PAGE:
Synopsis (from book) "Edward picks up what he thinks is a rock. He doesn’t know it is a sleeping Time Fetch—and touching it will release its foragers too soon and alter the entire fabric of time and space. Soon the bell rings to end class just as it has begun. Buses race down streets, too far behind schedule to stop for passengers. Buildings and sidewalks begin to disappear as the whole fabric of the universe starts to unravel. To try to stop the foragers, Edward must depend on the help of his classmates Feenix, Danton, and Brigit—whether he likes it or not. They all have touched the Fetch, and it has drawn them together in a strange and thrilling adventure. The boundaries between worlds and dimensions are blurred, and places and creatures on the other side are much like the ones they’ve always known—but slightly twisted, a little darker, and much more dangerous.
A fast-paced tale filled with mythology, danger, friendship, and a shocking centuries-old secret, The Time Fetch is sure to delight fans of fantasy adventure with its tale of ordinary kids who tumble into a magical situation.
For ages 10 and up, grades 5 and up."
They were all one-dimensional, lacking any depth or interesting characteristics. They were also almost all unlikeable.
Firstly there was Edward, he is lazy, uncaring, sometimes mean and a loner. He had no qualities to draw me to him and plenty to push me away.
Then there was his friend Danton. He wasn’t too bad; he was a nice guy and encouraging to the others to get stuff done and tried to get them to get along. He was a contrast to Edward and although he wasn’t unlikeable he lacked the exciting personality to make me drawn to him.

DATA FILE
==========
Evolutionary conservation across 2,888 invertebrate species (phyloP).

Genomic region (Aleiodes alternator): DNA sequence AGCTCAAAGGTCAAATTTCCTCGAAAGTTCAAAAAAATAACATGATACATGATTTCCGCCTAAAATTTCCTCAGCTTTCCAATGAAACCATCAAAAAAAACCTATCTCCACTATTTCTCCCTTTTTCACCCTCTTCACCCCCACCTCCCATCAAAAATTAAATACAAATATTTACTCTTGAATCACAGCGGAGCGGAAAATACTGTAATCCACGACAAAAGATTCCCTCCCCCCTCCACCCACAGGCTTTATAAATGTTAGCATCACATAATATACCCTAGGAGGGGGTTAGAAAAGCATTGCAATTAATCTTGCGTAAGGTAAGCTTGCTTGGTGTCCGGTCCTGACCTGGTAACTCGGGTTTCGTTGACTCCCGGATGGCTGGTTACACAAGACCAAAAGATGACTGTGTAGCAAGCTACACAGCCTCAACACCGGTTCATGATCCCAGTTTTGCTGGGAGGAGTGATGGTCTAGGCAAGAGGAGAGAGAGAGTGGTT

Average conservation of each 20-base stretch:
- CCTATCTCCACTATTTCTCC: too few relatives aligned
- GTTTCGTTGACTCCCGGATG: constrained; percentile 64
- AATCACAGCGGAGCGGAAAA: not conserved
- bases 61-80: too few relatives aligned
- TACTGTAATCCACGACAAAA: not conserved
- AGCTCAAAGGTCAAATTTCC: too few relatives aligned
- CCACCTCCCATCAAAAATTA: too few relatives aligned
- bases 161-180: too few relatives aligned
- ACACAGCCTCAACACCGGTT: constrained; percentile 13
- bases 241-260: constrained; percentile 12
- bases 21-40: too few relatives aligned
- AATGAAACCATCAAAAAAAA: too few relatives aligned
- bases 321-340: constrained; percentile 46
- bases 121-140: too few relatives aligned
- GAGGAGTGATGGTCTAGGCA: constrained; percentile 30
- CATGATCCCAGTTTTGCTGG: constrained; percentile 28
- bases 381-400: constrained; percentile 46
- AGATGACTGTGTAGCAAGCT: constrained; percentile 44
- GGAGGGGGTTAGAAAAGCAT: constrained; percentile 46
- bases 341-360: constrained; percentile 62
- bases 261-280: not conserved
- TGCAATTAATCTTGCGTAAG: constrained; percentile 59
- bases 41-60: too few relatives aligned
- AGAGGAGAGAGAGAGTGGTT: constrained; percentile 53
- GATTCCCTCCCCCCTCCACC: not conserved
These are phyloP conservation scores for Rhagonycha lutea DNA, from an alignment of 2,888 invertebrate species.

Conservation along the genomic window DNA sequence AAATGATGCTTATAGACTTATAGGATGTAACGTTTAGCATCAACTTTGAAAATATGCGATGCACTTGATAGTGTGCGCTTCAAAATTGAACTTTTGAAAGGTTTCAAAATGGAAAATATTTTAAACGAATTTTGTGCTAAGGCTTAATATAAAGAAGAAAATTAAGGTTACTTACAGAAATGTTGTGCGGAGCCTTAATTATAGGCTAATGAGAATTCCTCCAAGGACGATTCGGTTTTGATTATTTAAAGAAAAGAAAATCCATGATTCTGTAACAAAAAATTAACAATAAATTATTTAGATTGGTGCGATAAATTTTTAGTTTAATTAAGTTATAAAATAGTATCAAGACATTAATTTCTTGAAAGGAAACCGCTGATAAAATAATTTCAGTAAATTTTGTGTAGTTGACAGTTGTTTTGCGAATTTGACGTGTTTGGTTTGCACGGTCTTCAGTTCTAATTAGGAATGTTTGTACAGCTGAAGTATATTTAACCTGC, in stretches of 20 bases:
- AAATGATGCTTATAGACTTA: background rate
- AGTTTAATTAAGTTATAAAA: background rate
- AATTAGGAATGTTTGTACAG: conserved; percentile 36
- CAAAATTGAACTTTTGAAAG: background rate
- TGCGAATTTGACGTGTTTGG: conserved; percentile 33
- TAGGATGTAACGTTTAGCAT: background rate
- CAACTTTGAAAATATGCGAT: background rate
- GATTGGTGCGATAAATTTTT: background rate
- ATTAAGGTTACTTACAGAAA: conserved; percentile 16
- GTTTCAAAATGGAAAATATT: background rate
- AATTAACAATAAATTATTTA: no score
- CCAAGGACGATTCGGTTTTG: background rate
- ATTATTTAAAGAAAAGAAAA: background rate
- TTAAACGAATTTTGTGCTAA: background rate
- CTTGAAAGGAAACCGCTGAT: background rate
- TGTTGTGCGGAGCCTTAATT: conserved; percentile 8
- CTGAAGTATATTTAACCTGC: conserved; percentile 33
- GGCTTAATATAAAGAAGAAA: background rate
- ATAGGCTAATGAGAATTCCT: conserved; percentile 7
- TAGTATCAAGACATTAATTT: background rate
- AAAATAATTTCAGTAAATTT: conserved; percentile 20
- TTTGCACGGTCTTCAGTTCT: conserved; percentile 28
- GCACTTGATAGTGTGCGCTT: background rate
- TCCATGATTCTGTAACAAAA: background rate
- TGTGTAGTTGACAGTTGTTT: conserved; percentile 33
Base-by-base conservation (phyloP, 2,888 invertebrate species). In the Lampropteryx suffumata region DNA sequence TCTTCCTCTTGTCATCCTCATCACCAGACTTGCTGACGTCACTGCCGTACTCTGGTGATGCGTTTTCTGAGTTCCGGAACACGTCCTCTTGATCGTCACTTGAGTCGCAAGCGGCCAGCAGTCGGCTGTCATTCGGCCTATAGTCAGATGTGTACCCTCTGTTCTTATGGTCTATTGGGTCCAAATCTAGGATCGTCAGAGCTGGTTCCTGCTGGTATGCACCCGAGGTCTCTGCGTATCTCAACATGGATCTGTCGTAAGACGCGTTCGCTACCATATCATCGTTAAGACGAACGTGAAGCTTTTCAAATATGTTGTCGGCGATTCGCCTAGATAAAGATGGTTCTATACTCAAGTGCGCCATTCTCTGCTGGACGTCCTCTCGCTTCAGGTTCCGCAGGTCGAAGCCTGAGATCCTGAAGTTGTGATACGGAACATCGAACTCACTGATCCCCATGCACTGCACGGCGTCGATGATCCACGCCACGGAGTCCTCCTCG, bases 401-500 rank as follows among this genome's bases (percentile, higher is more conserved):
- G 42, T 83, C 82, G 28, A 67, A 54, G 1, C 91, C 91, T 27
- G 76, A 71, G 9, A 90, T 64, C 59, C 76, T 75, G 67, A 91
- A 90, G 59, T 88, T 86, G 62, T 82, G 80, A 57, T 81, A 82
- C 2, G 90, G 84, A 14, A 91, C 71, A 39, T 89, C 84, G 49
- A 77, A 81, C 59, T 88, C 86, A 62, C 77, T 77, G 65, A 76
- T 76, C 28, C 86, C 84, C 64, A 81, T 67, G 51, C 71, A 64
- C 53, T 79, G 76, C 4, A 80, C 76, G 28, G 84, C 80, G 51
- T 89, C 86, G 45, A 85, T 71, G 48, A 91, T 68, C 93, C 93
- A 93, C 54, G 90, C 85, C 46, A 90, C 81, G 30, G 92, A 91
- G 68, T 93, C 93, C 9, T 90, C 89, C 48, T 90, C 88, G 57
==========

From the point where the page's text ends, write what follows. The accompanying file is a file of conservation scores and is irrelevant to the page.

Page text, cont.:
Next there was Brigit, who is a selective mute. She was probably the most interesting character and the most sympathetic. I did like her, but I would like to have seen her fleshed out a little more. We are told early on that she is mute because of the death of her infant brother, but other than being told that fact once it never really comes up again or is prominent in her thoughts.
Finally there was Feenix, a girl at Edward’s school who he didn’t get along with. She was mean and a bully. At first I really didn’t like her. Then she was captured by the witches and has a hard time. During this period I did feel a little sorry for her because it was so unpleasant. Then she escapes (with a little help from the other children). My problem then was she was still pretty much the same mean bully she was before (although she is a little nicer.)
All of this made it hard to empathize with the characters or get excited about what they were doing. It also made the situation less tense because I didn’t care what happened to them. And it really hurt the story.
There was very little character development in the book. For the most part they stay the same throughout the story. When they do change it’s normally sudden and doesn’t feel genuine.
Another problem I had was with the lessons the characters have. They go to a class where the teacher gives them some crazy lesson about some obscure fact. The things that they are taught then become relevant to the story a short time late. It felt unnatural and every time it happened it felt like there was a flashing red light and an announcer saying “Pay attention this will be coming up in the story shortly”
There were several plot points that are never really explained, they just happen without giving any satisfactory reason why.
The language the characters sometimes pulled me out of the story, it didn’t seem natural. For example the characters would sometimes literally use the word ‘bleeping’ in place of swearing or other language than you might hear on a children’s TV show but doesn’t seem real enough for a book.
I really wanted to like this book, the concept was fantastic and the plot was good. It was just the awful, one-dimensional, unrealistic, unlikeable characters that made it a chore to get through.
In full disclosure I won this book in a Goodreads giveaway.